"Frankly, I have been very surprised how ill-prepared I was to be a trustee."
Trustees like this one are accomplished people who rightly believe that they know how to lead. But their first term of service on a governing board can be jarring. Governance is a unique role in a complex, challenging situation.
The stronger the board, the better it can guide and support the institution.
It is no sin to be underprepared at the outset—nearly everyone is. What sets effective trustees and effective boards apart is their commitment not to stay that way—to learn not only about the institution but, equally important, to learn about governance. Some options to consider:
- Treat presidential review and board self-assessment as parallel and synergistic processes.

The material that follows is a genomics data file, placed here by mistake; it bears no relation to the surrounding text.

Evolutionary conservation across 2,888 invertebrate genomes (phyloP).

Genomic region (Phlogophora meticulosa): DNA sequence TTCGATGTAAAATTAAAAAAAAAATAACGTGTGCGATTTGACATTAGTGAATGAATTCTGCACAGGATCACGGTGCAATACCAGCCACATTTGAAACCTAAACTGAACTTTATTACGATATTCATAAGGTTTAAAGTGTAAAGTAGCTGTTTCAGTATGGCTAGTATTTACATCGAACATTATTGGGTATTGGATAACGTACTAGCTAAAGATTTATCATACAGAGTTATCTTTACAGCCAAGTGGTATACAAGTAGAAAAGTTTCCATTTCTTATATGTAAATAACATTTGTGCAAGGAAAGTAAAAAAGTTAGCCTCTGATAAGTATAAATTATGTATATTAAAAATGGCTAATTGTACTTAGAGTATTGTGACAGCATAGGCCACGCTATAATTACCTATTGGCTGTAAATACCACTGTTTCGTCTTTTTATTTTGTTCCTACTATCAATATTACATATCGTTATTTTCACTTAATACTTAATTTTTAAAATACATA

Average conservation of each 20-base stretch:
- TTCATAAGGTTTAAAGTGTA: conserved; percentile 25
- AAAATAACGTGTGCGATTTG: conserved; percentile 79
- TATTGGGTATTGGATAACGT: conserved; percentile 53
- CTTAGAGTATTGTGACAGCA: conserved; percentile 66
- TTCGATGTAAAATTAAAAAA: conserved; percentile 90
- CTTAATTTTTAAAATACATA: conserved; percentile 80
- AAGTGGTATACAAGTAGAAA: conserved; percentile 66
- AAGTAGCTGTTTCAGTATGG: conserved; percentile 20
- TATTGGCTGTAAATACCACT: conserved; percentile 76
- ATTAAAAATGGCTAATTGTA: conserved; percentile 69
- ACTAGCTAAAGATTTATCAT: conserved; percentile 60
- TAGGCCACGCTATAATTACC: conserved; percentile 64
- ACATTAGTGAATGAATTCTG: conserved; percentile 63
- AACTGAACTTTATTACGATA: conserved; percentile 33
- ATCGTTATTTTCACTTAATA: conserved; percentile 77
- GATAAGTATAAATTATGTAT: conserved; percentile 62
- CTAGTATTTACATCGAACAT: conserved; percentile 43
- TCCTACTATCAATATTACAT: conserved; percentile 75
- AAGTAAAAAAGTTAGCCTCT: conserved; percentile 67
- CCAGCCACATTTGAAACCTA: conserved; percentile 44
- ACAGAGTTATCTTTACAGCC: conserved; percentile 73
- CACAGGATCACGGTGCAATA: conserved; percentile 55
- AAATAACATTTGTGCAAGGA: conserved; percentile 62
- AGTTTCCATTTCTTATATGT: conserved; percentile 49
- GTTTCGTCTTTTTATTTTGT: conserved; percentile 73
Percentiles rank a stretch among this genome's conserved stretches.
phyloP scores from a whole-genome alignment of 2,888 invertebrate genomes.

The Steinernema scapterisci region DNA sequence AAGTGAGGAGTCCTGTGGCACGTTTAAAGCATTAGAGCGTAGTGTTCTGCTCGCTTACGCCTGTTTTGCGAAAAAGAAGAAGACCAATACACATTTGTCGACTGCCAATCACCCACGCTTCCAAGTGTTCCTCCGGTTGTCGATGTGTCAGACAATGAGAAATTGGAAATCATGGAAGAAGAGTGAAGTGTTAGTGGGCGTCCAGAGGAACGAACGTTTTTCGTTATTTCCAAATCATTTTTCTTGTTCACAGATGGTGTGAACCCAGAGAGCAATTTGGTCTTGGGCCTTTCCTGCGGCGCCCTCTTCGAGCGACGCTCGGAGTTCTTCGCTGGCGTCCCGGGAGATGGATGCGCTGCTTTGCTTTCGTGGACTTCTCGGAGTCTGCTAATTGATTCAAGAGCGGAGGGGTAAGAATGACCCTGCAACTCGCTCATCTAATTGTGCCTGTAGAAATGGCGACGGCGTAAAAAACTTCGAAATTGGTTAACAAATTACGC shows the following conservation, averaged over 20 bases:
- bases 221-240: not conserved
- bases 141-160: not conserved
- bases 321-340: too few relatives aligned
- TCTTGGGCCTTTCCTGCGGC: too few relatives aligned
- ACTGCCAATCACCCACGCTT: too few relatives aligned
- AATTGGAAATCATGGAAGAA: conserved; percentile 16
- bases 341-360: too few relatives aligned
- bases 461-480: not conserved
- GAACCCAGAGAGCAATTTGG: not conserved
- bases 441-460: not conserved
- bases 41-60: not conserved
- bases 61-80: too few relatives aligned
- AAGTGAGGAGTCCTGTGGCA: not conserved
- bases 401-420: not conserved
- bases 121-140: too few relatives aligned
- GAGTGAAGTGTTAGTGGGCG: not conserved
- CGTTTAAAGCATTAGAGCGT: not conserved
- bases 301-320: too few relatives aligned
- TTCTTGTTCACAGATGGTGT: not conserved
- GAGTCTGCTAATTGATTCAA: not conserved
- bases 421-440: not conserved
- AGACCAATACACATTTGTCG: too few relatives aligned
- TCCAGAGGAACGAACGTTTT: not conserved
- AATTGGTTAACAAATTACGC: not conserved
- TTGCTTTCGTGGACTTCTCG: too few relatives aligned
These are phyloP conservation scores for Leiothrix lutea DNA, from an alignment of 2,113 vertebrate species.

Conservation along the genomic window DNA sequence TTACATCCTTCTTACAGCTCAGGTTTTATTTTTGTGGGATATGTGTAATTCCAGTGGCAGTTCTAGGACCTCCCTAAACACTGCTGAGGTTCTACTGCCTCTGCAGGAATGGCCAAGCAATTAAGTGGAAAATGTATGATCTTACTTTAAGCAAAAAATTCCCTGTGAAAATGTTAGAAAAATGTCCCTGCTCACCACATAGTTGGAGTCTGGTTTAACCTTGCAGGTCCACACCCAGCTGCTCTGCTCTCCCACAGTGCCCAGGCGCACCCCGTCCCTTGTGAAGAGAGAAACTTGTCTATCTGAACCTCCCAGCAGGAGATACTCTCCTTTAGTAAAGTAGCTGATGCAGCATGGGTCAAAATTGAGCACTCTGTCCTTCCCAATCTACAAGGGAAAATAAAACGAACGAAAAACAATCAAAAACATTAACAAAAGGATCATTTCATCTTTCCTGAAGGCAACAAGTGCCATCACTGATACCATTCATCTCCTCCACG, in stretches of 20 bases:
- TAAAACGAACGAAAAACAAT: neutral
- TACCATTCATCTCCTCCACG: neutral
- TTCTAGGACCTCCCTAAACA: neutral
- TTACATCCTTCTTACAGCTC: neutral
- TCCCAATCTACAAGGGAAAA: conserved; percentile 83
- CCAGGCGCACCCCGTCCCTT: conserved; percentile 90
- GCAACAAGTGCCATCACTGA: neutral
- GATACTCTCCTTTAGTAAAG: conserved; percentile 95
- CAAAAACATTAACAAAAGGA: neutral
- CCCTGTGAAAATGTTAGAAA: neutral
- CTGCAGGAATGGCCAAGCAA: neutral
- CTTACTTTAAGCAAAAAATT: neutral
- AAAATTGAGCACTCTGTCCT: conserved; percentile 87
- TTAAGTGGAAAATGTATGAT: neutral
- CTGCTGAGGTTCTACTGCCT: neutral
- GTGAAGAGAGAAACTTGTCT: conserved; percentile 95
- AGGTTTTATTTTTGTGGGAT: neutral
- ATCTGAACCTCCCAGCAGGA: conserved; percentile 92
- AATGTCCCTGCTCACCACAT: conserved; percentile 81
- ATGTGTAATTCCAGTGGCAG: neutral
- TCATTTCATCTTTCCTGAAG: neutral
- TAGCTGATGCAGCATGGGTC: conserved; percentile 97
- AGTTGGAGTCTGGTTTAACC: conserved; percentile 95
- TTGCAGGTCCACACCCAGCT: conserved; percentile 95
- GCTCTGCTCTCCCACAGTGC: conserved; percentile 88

- Develop a systematic ongoing governance education program, including opportunities to talk with trustees from other places.
- Invite trustees to assess themselves annually. Self-assess the full board periodically. Act on the results.
- Support professional development for the board support staff.
- Make two sets of annual board goals—one regarding the institution and the other on governance.
- Develop an operating manual for the board with written descriptions about how the board does its business. Follow your own guidelines. Review and update the manual regularly.
Boards often think they don't have time to pay this much attention to the board itself. Do you know a coach or a math teacher who doesn't have time for the fundamentals? Good governance is fundamental to success for both the board and the institution.